Water pollution has a negative impact on our planet, ecosystems and communities, affecting both wealthy and poor countries. Our rivers, lakes, reservoirs and seas contain many chemicals, waste, plastic and pollutants. 80% of the world’s wastewater is left dumped and untreated. This goes back into the environment and this pollutes lakes, rivers and oceans.
What Is Water Pollution?
Water pollution occurs when harmful substances contaminate streams, lakes, rivers, oceans, aquifers or bodies of water. This degrades the water quality and purity. This then becomes toxic to humans and the environment. The contamination of water bodies is usually the result of human activity. Contaminants are then introduced into the natural environment.
What Causes Water Pollution?
Water is vulnerable to pollution and can be easily polluted. Toxic substances from towns, farms, factories and industries can dissolve into it and cause water pollution. The most common cause of poor-quality water is human activity. This includes global warming, reduction of oxygen content, deforestation and exhaustion of water resources. This also results in harmful bacteria build-up through agriculture and livestock farming. This causes eutrophication of water. Seas are rivers become untreated and contaminated by rubbish, waste and faecal water.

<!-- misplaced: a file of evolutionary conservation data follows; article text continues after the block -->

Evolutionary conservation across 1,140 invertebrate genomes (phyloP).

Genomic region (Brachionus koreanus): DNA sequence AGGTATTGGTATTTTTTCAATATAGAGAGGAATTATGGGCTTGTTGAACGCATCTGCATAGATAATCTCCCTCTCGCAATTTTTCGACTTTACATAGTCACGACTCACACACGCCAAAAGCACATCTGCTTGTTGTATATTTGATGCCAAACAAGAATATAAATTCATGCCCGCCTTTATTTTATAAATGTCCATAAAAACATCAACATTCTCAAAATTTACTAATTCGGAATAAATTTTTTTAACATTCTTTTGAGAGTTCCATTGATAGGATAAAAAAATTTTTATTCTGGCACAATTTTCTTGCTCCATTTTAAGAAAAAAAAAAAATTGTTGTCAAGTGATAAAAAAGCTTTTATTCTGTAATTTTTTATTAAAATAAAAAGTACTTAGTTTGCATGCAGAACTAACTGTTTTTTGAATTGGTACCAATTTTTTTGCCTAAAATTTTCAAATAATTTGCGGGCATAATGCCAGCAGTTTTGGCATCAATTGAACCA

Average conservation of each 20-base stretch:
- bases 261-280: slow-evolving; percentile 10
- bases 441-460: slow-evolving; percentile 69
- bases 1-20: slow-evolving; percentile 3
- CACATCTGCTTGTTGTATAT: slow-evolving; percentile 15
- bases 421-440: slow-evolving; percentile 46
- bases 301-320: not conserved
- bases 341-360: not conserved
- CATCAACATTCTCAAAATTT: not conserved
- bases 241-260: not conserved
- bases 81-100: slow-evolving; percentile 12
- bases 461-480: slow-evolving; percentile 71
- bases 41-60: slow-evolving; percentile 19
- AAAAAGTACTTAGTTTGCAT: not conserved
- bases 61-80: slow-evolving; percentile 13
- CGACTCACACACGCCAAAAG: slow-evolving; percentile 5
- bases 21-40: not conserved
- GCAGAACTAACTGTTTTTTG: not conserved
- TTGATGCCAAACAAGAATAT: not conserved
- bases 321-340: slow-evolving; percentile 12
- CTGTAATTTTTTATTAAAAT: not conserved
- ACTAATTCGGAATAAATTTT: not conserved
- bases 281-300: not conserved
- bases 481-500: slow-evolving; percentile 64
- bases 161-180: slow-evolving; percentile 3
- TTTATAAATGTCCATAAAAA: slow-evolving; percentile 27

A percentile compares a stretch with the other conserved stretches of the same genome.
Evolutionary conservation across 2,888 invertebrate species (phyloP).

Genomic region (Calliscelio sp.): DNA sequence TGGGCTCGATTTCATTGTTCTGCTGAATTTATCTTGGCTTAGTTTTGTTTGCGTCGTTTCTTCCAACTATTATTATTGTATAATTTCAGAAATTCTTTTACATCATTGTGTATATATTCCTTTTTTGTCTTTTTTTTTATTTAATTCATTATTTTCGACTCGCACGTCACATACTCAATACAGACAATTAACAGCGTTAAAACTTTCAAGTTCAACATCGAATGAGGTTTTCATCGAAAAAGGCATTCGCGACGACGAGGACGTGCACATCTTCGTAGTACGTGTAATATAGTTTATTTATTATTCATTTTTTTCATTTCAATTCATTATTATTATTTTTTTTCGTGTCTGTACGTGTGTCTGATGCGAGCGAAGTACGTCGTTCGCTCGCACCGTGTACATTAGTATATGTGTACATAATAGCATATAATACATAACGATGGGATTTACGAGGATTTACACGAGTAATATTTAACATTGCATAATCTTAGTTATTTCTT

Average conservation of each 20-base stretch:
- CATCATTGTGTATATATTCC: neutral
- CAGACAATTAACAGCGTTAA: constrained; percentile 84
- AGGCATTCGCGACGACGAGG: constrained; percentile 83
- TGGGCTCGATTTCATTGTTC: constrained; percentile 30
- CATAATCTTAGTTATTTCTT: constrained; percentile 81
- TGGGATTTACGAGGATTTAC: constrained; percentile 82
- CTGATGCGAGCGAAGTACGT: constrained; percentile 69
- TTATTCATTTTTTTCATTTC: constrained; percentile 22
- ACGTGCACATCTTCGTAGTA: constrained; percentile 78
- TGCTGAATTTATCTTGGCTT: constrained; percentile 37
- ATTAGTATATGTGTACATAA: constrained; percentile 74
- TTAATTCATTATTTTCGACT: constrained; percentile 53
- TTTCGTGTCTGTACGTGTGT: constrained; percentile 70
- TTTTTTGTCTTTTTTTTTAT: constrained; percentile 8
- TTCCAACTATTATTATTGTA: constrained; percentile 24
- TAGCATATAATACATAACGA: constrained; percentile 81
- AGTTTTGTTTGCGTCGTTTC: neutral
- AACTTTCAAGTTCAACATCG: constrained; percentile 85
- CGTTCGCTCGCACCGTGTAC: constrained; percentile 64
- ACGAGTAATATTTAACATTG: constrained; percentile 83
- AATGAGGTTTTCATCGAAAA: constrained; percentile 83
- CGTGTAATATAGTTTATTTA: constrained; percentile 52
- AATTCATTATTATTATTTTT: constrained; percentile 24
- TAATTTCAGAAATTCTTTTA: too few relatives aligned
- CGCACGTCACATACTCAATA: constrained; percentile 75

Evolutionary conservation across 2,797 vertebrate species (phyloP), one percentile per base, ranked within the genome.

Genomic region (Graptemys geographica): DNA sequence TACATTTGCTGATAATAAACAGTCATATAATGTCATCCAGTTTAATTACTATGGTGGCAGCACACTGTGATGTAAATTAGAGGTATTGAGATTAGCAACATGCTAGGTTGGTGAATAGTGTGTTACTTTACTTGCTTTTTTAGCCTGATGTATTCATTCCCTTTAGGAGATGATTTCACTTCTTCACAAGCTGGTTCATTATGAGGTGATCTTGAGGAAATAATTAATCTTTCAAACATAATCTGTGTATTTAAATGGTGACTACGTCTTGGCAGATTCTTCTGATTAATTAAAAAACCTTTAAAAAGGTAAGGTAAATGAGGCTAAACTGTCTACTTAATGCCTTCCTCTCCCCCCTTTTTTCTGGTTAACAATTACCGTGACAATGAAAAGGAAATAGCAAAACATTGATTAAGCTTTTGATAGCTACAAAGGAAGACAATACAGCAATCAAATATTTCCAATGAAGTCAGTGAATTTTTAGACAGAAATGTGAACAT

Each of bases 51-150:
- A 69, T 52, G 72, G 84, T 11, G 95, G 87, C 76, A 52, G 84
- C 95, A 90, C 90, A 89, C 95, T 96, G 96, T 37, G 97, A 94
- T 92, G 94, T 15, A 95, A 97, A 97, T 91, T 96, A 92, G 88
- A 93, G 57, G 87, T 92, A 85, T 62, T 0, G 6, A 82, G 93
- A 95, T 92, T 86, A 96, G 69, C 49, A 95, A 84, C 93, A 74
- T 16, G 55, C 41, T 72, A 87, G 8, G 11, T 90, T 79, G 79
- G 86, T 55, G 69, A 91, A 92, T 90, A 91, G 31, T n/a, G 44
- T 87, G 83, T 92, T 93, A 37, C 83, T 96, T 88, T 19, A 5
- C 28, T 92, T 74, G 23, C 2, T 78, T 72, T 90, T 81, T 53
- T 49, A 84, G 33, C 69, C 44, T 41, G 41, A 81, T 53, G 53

Macroscopic contaminants are large visible items that pollute water stormwater or marine debris. These include trash, garbage, food waste and plastics. These contaminants include organic and inorganic, and many of these are toxic. Organic water pollutants include detergents, disinfection and petroleum. Examples of inorganic water pollutants include acidity caused by industrial discharges, ammonia and fertilisers. PFAS Poly and Perfuoroalykl substances are another serious pollutant and are used to make everyday items. Water filters and purifiers are very important to protect our drinking water and prevent harmful contaminants.
What Are The Different Types And Sources Of Water Pollution?